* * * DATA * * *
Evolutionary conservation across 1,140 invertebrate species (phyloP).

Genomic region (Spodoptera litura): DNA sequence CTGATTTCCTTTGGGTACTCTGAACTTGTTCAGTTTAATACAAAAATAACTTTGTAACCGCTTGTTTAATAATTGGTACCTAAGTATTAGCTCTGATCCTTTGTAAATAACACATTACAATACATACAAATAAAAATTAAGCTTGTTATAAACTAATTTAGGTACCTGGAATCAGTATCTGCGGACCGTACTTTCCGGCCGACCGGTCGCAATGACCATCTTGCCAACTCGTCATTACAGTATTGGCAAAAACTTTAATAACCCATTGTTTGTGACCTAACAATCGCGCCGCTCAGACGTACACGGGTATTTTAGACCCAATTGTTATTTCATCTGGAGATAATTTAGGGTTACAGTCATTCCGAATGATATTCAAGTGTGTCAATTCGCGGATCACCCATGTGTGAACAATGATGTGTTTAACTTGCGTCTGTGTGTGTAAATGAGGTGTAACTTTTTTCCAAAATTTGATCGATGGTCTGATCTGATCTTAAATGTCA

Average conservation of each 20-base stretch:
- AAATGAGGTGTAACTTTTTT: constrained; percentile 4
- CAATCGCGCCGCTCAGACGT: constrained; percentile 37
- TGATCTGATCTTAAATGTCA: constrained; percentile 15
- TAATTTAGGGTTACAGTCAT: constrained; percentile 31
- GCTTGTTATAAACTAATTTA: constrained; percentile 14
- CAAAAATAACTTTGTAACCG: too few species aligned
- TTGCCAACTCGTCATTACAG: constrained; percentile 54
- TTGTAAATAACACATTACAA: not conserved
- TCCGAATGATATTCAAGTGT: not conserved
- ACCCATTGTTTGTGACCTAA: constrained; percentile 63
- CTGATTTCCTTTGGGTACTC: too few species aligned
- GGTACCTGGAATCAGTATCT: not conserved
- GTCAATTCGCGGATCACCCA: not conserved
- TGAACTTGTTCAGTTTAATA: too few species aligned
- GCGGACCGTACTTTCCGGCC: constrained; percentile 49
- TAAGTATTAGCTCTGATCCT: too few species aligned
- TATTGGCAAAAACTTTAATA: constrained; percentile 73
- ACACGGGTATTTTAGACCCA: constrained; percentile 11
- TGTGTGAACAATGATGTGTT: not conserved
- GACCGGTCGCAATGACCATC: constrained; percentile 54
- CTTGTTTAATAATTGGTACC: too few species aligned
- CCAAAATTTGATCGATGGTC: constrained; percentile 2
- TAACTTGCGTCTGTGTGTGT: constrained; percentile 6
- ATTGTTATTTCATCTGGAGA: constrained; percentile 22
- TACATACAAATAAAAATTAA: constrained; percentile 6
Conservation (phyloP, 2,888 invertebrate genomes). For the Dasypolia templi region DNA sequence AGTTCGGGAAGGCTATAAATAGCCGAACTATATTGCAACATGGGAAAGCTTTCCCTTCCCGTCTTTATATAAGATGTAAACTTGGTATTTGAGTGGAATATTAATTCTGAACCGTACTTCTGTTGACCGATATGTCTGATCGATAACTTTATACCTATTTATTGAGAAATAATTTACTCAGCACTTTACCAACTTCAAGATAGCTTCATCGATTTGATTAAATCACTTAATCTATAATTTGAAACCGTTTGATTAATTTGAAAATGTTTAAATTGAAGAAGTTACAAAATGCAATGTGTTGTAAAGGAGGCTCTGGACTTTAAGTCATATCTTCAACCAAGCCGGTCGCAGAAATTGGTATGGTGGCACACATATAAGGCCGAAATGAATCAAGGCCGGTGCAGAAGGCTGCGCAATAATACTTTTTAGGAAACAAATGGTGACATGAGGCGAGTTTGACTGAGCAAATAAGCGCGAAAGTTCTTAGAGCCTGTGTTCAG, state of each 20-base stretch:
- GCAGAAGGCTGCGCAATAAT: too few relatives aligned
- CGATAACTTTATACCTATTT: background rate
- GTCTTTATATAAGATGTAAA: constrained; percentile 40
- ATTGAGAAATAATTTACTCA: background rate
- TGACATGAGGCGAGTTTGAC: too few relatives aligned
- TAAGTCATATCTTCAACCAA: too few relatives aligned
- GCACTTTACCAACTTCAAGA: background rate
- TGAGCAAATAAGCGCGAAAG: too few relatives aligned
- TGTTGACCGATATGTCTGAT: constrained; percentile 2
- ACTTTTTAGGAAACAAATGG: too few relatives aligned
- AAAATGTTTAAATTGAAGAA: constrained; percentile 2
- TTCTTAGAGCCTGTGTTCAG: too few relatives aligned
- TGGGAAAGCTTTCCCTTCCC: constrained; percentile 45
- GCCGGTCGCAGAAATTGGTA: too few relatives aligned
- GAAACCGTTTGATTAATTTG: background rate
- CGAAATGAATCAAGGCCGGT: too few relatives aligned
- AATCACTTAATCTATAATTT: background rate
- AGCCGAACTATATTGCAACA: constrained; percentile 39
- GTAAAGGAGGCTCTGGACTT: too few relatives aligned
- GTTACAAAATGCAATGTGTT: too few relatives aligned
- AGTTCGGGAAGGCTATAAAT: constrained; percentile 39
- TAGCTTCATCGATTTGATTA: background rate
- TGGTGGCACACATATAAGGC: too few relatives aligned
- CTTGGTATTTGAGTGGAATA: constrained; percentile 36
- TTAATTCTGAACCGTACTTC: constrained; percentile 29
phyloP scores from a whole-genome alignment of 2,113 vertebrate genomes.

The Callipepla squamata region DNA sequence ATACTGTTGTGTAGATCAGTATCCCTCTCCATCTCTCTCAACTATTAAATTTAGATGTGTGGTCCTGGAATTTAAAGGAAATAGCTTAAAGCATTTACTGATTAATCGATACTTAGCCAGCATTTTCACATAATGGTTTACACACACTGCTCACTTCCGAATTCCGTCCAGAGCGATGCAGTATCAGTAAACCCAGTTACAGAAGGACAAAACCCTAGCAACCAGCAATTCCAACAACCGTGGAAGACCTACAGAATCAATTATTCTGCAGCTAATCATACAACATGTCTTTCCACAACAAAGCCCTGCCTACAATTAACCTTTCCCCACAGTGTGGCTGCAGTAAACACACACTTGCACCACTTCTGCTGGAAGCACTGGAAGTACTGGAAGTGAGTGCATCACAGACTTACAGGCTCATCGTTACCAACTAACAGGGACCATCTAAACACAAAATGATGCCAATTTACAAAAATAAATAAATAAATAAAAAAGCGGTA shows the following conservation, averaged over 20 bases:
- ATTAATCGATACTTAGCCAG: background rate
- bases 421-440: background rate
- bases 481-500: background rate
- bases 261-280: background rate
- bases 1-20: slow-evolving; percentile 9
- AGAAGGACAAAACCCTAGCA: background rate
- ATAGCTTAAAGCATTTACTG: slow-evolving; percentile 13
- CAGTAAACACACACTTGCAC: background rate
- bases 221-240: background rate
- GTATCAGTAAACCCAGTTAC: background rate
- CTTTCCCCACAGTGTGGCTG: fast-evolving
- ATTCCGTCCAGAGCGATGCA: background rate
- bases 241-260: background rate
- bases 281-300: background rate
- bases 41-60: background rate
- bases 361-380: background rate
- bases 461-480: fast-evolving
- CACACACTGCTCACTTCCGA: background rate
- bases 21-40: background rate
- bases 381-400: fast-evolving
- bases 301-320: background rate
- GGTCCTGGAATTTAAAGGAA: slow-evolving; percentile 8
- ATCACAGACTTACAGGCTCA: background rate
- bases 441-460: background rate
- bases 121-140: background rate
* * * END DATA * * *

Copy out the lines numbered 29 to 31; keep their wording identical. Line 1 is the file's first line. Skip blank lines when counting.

Conservation (phyloP, 2,888 invertebrate genomes). For the Dasypolia templi region DNA sequence AGTTCGGGAAGGCTATAAATAGCCGAACTATATTGCAACATGGGAAAGCTTTCCCTTCCCGTCTTTATATAAGATGTAAACTTGGTATTTGAGTGGAATATTAATTCTGAACCGTACTTCTGTTGACCGATATGTCTGATCGATAACTTTATACCTATTTATTGAGAAATAATTTACTCAGCACTTTACCAACTTCAAGATAGCTTCATCGATTTGATTAAATCACTTAATCTATAATTTGAAACCGTTTGATTAATTTGAAAATGTTTAAATTGAAGAAGTTACAAAATGCAATGTGTTGTAAAGGAGGCTCTGGACTTTAAGTCATATCTTCAACCAAGCCGGTCGCAGAAATTGGTATGGTGGCACACATATAAGGCCGAAATGAATCAAGGCCGGTGCAGAAGGCTGCGCAATAATACTTTTTAGGAAACAAATGGTGACATGAGGCGAGTTTGACTGAGCAAATAAGCGCGAAAGTTCTTAGAGCCTGTGTTCAG, state of each 20-base stretch:
- GCAGAAGGCTGCGCAATAAT: too few relatives aligned
- CGATAACTTTATACCTATTT: background rate